By Oscar Quintanilla
Although the “Overall Framework for Sustainable Urbanization” seems comprehensive, class discussions have been mostly around how to influence structures. It is not a new shortfall; it reflects a broader problem in cities around the world. Of the three components in the center of the framework (people, structures and land), structures are the less contentious and where private sector involvement can generate more profits. It makes sense for a class in infrastructure finance to center around this component, but it doesn’t really make sense when what we are dealing with is sustainability.
Cities are complex organisms, without clear boundaries or static definitions, continuously changing and adapting. As such, talking about the structures without even mentioning people or land is an unexciting conversation. As we saw in one of the presentations, people behavior has the most impact in sustainable development. I might argue that land use patterns are even more important. Structures help support human activity, but land use patterns and human behavior are more critical components for understanding these activities.
For example, Japanese villages got it right because houses are all clustered together, and the parcels for farming are outside the village. This makes it easier for interactions, service provision, and business. Contrary to this concept, the United States and many other countries organize farmland by having people live within the boundaries of their properties. In this case land use pattern have tremendous impacts on whether a community can become sustainable or not. All the talk about innovative technologies, energy efficient cars, and LEED buildings does not provide a long-term solution.
Then there are people. Cities are ultimately agglomerations of people, with complex interactions and interdependencies. The physical environment is extremely important, but it is only the place where PEOPLE live, work, and play. Creating “sustainable cities” in the middle of the dessert for people that don’t live in a desert to begin with is a curious approach. Why not attract people to climates that are less extreme? Masdar or KAEC are economic development strategies of Abu Dhabi and Saudi Arabia, not best practices in sustainability. Energy efficient buildings or electric cars are ways to reduce energy used per square footage or per kilometer, but they don’t help to change behavior. Instead, people are driving more miles on their hybrid cars, or building cities in more extreme climates.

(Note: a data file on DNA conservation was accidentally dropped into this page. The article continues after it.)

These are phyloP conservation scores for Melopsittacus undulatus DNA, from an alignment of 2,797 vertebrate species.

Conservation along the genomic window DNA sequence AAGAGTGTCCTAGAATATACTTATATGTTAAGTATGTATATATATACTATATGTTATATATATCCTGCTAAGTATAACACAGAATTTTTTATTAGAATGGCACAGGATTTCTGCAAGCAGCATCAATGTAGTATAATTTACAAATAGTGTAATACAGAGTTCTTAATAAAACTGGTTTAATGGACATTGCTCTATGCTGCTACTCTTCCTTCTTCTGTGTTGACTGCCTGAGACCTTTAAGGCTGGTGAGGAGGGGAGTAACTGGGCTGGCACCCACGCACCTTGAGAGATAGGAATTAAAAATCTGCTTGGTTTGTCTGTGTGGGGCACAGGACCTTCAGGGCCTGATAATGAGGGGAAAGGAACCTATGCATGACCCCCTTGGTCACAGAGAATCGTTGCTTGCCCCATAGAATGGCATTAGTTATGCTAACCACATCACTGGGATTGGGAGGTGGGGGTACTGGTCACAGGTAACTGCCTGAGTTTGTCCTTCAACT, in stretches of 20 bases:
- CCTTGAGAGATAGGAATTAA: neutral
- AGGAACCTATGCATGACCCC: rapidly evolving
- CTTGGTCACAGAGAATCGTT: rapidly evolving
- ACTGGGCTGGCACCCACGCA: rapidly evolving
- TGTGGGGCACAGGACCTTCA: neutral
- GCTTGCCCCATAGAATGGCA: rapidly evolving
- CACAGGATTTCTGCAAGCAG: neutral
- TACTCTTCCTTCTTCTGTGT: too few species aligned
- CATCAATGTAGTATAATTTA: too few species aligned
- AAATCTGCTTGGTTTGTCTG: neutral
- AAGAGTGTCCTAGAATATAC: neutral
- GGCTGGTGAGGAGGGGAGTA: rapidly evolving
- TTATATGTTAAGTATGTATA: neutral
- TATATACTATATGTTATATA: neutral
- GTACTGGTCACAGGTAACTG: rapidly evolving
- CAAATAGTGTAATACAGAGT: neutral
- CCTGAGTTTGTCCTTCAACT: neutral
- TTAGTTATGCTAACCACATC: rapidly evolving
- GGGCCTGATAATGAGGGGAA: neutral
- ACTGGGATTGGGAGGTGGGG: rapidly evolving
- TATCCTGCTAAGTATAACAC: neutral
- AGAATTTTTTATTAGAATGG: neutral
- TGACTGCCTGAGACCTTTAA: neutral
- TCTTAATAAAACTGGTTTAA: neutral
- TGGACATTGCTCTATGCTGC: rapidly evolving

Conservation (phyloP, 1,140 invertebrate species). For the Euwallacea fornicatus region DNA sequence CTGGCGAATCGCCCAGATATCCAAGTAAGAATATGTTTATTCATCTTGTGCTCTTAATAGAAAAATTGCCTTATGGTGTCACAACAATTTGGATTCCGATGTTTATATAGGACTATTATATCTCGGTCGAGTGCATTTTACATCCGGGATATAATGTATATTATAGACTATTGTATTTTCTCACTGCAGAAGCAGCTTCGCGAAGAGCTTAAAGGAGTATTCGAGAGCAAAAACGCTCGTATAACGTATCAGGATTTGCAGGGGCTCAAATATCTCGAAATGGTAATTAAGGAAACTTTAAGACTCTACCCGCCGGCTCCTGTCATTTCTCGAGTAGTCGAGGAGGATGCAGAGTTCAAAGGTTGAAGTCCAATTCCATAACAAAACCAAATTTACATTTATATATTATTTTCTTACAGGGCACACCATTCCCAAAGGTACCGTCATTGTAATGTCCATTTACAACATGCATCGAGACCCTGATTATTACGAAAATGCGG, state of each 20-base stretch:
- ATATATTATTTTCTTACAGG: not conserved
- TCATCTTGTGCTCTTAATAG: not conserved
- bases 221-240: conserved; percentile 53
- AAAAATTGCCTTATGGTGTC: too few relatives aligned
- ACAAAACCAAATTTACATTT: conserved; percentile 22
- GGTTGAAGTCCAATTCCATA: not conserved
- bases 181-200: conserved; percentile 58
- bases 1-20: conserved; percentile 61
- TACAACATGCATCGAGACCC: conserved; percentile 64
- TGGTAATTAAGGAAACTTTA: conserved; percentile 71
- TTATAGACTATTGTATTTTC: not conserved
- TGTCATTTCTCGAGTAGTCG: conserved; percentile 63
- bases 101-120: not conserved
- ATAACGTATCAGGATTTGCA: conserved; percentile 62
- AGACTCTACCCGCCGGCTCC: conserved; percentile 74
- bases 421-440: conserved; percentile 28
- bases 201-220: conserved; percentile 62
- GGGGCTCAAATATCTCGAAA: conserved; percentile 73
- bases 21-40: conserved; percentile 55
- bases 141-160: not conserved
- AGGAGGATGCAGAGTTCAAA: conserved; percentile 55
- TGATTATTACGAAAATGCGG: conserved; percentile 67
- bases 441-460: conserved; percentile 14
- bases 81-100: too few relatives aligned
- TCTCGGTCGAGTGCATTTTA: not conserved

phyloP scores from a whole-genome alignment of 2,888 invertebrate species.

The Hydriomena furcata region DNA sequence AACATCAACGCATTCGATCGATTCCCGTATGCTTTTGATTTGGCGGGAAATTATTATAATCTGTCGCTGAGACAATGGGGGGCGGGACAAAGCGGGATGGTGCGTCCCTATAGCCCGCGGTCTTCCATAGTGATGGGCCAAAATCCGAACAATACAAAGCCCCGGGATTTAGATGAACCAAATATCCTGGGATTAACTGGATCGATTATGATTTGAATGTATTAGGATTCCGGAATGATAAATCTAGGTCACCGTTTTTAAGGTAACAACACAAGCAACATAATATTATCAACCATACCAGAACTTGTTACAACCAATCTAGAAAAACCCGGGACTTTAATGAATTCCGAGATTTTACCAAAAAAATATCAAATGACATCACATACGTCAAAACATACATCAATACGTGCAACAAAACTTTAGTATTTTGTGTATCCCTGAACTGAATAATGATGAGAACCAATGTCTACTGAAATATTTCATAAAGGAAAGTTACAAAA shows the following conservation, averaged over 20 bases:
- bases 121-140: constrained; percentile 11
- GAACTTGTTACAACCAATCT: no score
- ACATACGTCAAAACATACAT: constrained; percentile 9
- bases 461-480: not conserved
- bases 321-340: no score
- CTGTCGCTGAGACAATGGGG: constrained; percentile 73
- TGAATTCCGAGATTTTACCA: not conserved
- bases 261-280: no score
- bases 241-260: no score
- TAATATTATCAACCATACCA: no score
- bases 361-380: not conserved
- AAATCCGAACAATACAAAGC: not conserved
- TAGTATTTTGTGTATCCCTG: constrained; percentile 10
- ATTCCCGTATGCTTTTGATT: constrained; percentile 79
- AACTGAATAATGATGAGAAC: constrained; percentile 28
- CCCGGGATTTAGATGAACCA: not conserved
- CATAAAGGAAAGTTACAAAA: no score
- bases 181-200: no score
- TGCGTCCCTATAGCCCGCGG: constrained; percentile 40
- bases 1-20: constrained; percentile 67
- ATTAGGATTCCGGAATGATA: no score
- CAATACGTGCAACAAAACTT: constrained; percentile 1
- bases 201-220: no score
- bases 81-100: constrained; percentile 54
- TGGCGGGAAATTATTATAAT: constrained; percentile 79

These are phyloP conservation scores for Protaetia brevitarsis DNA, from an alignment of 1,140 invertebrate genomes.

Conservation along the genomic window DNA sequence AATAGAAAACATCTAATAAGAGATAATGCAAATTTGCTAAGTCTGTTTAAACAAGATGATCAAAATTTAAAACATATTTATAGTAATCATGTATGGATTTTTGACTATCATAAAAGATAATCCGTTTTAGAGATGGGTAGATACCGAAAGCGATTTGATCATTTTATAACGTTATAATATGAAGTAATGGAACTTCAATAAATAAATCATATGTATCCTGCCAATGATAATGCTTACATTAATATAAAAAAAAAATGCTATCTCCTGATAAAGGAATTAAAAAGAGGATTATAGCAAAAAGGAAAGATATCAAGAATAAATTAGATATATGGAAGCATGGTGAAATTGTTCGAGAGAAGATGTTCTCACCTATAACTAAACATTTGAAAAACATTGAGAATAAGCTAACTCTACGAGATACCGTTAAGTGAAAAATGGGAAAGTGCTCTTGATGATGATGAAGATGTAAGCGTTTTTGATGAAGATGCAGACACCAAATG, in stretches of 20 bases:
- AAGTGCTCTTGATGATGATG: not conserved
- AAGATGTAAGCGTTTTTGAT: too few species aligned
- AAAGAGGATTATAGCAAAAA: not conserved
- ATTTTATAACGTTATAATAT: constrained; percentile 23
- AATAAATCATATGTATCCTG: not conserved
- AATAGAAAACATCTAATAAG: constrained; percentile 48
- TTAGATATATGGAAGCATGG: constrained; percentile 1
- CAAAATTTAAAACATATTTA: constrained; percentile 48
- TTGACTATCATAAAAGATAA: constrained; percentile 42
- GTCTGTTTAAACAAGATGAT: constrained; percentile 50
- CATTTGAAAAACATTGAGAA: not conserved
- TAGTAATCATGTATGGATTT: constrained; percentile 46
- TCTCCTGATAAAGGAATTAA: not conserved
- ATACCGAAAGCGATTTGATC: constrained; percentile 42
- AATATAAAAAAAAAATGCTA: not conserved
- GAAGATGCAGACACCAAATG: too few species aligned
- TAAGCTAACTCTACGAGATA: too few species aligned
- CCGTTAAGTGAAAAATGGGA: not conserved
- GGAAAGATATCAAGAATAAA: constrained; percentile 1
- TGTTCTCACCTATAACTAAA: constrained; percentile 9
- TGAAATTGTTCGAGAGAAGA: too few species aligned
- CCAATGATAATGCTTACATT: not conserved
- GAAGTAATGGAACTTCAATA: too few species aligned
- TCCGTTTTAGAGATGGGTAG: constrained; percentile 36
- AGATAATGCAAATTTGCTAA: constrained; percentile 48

Sustainability is ultimately about people. The concept itself is about providing for the present without affecting the capacity of future generations. Cities are also about people, and how we create opportunities for our residents to thrive. What should the role of the private sector be in creating sustainable cities? We should stop thinking the solution is something no one has thought about, and instead learn from the history of successful cities and regions. Private sector already had a role in creating sustainable transportation, dense cities and mixed-use developments. Let’s learn from what was done then and adapt it forward to the 21st century. I surmise that the three cores are: people, land use patterns and making money.